INCLUDE in your report: answers to part (a) and (b) above.

Section 2.  Comparing tagger performance, part 1

Now we will repeat this experiment on a much longer run of text. Run each of the taggers on the following texts from the Penn Treebank and compare their output to the "gold standard" tagged texts. In each of the lines below, the link to “Text n” (e.g., “Text 1”) is to a version of the text formatted with one sentence per line -  this is easier to read, but you should not use it for the actual tagging experiments. The second column has the untagged versions of the same texts, tokenized and formatted for use by the taggers.  These are the files you should use as input to the taggers. These files are all labeled as *.raw.  The third column, with "Tagged" link is to the human-tagged file from the Treebank, which is the “gold standard” – truth – to be used to evaluate the tagging. These corresponding tagged files are all labeled *.pos. Their tags are gospel.  (You will notice that they are actually bracketed, or parsed as well, but we will ignore this information for now.) The texts are divided into chunks you see for ease of handling -- all the texts are bundled together in one file as well, but that might prove to be too large to look at (it is, however, useful for evaluating the taggers).  These files are linked to the web page directory in the AI Lab, but they are also in the course locker under /mit/6.863/tagging/. 

All the texts in one file: Untagged   Tagged. Choose five tagging errors made by each tagger (i.e., 10 errors in total) and discuss the possible reasons for these errors.

In addition, as you may learn from looking at them, these texts are drawn from different sources.  In particular, only the last three (Texts 11, 12, 13) are from the Wall Street Journal – the same material the taggers were trained on.  Text 10 is particularly interesting, because it is from the so-called “Switchboard” data of actual phone conversations (more or less). Texts 1-9 are from written material other than the Wall Street Journal.  Thus, we would expect performance to vary.  Please study the differences in tagging errors (if any) from genre to genre (naturally, we might expect the last three texts to give the taggers the least problems).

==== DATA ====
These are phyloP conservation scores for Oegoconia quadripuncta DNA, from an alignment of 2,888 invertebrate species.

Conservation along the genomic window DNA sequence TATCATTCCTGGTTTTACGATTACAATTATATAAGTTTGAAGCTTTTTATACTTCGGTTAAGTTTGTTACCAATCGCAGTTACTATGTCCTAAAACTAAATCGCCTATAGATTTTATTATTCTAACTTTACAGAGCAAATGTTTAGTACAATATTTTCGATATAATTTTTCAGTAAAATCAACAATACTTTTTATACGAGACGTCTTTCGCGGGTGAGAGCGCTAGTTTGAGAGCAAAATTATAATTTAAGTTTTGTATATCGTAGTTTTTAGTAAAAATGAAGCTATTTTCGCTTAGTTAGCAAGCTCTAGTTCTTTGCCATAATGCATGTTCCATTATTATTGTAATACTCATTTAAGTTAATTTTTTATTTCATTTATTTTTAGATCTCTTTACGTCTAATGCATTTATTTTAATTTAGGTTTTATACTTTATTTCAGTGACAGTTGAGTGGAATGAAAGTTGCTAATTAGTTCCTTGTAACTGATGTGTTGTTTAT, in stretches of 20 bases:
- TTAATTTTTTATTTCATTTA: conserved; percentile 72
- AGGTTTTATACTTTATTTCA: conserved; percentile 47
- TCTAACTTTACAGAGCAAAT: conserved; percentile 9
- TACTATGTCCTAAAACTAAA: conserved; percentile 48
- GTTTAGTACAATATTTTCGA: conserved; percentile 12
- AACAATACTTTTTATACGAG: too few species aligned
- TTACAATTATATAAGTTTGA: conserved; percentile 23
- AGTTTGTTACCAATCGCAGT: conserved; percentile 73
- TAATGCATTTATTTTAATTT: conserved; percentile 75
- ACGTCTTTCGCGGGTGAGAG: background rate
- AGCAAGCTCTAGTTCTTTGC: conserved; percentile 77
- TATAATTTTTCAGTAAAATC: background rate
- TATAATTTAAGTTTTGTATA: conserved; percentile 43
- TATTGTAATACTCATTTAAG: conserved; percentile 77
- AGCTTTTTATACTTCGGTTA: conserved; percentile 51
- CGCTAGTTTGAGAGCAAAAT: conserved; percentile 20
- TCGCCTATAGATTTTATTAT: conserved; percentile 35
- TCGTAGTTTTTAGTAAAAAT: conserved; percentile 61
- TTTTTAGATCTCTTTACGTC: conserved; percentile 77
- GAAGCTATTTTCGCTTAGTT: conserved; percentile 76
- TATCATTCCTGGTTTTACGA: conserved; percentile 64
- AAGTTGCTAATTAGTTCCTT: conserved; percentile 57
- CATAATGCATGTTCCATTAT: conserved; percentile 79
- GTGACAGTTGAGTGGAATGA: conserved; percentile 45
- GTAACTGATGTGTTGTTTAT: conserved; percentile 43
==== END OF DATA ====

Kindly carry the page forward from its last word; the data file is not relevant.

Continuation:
INCLUDE in your report: Log files exhibiting the tagging errors you are discussing, and your discussion of the errors, including any shifts as the text genre itself changes.

Section 3.  Comparing tagger performance, part 2

Quantitatively compare the performance of the two taggers. To do this, you will use this perl program to compute the confusion matrices comparing each tagger's output to the gold standard and to compute Kappa for each tagger.  This file is also in the /mit/6.863/tagging/ directory. A description about how to use the program is here.

INCLUDE in your report: Kappa values for each tagger, and answers to the above questions as to performance, systematic errors, and possible fix-ups.


Section 4.  Taggers and Kimmo

It has probably not escaped your attention (since I’ve said it three times in class) that the tags that these engines use are impoverished – the so-called Brown corpus tags.  We certainly don’t have the richness provided by the PC-KIMMO machinery, with fine-grained features and word decomposition – like the parsing of Spanish verbs into their tense and endings.  So why use Kimmo at all?  In no more than one page, please come up with the (rough!) specifications for a design that could integrate these two tasks (1) PC-KIMMO word parsing; and (2) tagging; describing how each might assist (or not) the other.  Please illustrate on three or four examples (no need to implement unless you feel very ambitious).  

INCLUDE in your report: your answer to the above ‘resolution’ between PC-KIMMO and tagging.